top of page

Workplace conflict and intent to leave

Updated: Oct 5, 2019



Workplace conflict can affect levels of productivity, absenteeism, job satisfaction, commitment, stress, and intentions to leave. It can also make one's working life miserable and uncomfortable, so much so that some of the effects on the individual can be potentially fatal.

Although some conflict is usually considered normal and positive, at extreme levels workers may consider leaving the organisation in order to escape the conflict. When conflict is handled and dealt with successfully within the organisation, this level of understanding is a crucial step in both preventing conflict and developing organisational success. Many staff in management positions either do not, or can not, manage conflict.

Conflict can result from interpersonal hostility between coworkers and/or supervisors, and can include personal differences in values, job perspectives, and styles. Furthermore, conflict can result when one or more people clash and cannot get on with each other. It is also generally stressful and unpleasant for those involved in the conflict, with the effects of the conflict flowing over into their personal lives. Such emotional effects of conflict can be related to feelings of resentment, mistrust, fear, dislike, and anger.

There has been extensive research that contends there are links between incivility in the workplace and decreases in productivity, job satisfaction, commitment, absenteeism, and intentions to leave. Further support to this contention is that one of the simplest ways to handle conflict is withdrawal, and in order to avoid work employees choose to leave their jobs instead.

When competent employees voluntarily leave their jobs the outcome can prove costly to the organisation due to the expenses incurred in having to source, hire, and train new staff to fill their positions. There is also the consideration of the reduction in organisational productivity during this time. When employees do choose to leave their current job the decision is one that is usually made after much thought and planning, perhaps due to the knowledge that this event is permanent.

Many factors have been considered with respect to why employees seek to leave organisations. These include exhaustion, lack of job satisfaction, lack of career opportunities, working conditions, and workplace conflict. In particular, the most common findings in organisational research are the relationships between commitment, job satisfaction, and intent to leave. That is, if the level of commitment and/or job satisfaction is low, employees are more likely to seek alternate employment outside of the organisation.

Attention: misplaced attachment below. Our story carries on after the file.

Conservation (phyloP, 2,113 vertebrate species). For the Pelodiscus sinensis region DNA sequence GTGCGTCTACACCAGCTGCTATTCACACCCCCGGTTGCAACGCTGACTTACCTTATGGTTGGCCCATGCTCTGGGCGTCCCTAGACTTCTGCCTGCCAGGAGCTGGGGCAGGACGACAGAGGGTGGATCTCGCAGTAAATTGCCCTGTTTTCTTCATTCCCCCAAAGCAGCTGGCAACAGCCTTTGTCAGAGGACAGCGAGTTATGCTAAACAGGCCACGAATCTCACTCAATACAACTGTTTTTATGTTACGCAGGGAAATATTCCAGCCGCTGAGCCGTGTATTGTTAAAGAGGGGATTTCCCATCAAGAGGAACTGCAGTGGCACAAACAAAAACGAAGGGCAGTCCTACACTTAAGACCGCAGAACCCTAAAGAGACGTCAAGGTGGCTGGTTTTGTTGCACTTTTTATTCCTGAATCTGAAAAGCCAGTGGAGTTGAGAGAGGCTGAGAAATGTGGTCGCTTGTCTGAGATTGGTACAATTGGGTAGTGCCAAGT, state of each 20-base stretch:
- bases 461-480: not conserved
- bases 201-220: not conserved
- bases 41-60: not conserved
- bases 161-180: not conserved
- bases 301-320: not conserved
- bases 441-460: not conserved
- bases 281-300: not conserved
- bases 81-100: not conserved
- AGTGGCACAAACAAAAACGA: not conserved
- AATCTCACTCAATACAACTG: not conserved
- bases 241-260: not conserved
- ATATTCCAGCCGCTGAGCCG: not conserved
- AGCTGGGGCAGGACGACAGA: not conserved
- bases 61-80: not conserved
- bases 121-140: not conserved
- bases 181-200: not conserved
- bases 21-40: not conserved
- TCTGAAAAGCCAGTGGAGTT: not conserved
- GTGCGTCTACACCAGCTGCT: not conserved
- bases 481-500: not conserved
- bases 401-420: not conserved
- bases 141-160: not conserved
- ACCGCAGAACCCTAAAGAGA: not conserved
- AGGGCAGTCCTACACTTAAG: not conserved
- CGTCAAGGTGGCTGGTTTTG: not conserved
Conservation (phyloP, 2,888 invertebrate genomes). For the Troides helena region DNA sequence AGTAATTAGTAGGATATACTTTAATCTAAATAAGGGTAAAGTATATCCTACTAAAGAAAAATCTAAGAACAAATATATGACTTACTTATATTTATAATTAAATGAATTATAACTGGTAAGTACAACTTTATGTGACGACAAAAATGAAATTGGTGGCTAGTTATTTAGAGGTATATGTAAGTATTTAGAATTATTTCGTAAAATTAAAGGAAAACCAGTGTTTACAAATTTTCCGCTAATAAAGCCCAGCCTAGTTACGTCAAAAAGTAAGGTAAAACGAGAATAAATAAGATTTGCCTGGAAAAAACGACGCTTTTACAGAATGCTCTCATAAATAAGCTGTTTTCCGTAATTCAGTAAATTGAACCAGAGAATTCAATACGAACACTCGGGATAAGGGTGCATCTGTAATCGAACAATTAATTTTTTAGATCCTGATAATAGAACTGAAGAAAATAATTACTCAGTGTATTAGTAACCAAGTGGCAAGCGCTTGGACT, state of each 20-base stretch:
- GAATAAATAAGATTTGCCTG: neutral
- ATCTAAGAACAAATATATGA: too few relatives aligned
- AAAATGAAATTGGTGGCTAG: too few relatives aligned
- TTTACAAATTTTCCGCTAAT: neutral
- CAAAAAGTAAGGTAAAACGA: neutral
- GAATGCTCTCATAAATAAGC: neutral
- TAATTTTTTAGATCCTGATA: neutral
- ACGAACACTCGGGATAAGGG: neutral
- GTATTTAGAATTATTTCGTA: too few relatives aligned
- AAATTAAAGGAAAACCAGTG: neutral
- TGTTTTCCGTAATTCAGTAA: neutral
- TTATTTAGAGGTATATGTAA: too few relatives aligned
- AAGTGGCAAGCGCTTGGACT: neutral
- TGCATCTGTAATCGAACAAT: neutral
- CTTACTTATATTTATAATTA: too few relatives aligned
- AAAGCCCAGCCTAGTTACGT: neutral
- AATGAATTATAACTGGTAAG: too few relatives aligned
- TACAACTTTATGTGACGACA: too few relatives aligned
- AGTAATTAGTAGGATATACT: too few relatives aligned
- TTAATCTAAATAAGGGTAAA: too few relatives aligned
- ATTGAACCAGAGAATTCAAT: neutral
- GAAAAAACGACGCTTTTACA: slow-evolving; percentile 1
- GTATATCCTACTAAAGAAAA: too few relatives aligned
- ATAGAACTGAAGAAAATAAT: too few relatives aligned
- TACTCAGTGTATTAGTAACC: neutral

Within Australia, research has discovered a relationship between low interpersonal communication, boredom, and unsatisfactory relationships between management and employees. Furthermore, factors such as absenteeism and tenure can be associated with one's level of job satisfaction.

If you need a qualified and experienced professional to talk to in a confidential and caring environment, then schedule a wellbeing session with Dr Nadine Hamilton today. Don't keep putting it off - if you do the odds are that things may get worse.

If you are an employer dealing with workplace conflict and/or communication issues, please get in touch to see how we can help you.


About Dr Nadine Hamilton

As a leading authority on veterinary wellbeing, Dr Hamilton helps veterinary professionals get on top of stress and conflict to avoid burnout and suicide, and also works with practice managers and owners to increase wellbeing, productivity, and retention in the workplace. Additionally, she provide workshops to small and large groups within the private and corporate sectors, and speaks at conferences and symposiums both nationally and internationally.

Her book "Coping with Stress and Burnout as a Veterinarian - An Evidence-Based Solution to Increase Wellbeing" was released in March 2019 through Australian Academic Press, and is already making a positive impact within the profession - both here in Australia and internationally.

As an advocate for the veterinary profession, Dr Hamilton founded the charity "Love Your Pet Love Your Vet" and partnered with Royal Canin to reduce stigma in veterinary professionals seeking help, raising awareness within the community about the realities of working in the profession, and providing psychological and educational support to veterinary professionals.

bottom of page